Shared spectrum is likely to be used in several ways in the U..S. market first to support 4G, and then likely in more-intensive forms as 5G is introduced.
Among the U.S. bands where spectrum sharing will be key is about 500 MHz of capacity in the Wi-Fi 5-GHz band, as well as about 150 MHz in the 3.5-GHz Citizens Broadband Radio Service (CBRS) band. In Europe, the 2.3-GHz band will be where shared spectrum first is tried.
Spectrum sharing also is expected around the 60-GHz band, where 7 GHz is available for sharing in the frequency ranges between 57 GHz and 64 GHz, and where an additional 7 GHz of capacity is being considered for shared use.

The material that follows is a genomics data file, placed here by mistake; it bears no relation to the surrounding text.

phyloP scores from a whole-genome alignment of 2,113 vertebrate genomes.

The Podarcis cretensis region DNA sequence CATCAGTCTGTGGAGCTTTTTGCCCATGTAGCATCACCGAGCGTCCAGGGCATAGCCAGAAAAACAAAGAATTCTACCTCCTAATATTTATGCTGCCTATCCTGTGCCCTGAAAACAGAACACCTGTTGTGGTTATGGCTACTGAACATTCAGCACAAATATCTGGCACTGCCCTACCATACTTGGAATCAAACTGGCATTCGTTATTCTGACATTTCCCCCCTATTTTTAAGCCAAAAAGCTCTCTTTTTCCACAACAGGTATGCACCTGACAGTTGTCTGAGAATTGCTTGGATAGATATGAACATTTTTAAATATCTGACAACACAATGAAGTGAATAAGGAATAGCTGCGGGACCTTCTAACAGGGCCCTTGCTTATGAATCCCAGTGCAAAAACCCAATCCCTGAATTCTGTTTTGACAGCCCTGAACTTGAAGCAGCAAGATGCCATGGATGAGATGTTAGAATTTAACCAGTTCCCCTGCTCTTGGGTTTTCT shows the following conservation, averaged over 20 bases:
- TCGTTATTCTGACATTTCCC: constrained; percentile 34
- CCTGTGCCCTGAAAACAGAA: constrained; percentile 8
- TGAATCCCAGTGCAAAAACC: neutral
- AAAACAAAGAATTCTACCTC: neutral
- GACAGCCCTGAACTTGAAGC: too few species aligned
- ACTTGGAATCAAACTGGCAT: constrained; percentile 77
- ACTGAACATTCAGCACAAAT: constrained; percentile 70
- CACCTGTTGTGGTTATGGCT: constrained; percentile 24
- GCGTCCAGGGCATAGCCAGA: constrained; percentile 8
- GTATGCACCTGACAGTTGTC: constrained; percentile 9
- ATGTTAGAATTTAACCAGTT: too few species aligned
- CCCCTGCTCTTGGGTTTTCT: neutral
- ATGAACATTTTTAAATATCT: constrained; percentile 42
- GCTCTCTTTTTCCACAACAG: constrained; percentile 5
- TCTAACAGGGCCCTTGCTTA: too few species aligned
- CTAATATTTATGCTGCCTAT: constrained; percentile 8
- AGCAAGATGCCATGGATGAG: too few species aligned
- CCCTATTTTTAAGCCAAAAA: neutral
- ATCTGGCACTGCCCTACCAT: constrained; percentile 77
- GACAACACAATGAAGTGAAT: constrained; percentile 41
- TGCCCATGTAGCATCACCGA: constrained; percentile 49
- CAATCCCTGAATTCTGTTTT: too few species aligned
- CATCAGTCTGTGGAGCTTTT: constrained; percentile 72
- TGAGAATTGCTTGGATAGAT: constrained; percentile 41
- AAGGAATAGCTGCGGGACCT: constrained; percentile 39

Spectrum sharing also is being evaluated in the licensed 71 GHz to 76 GHz band and 81 GHz to 86 GHz bands which have in the past been used for point-to-point radio links.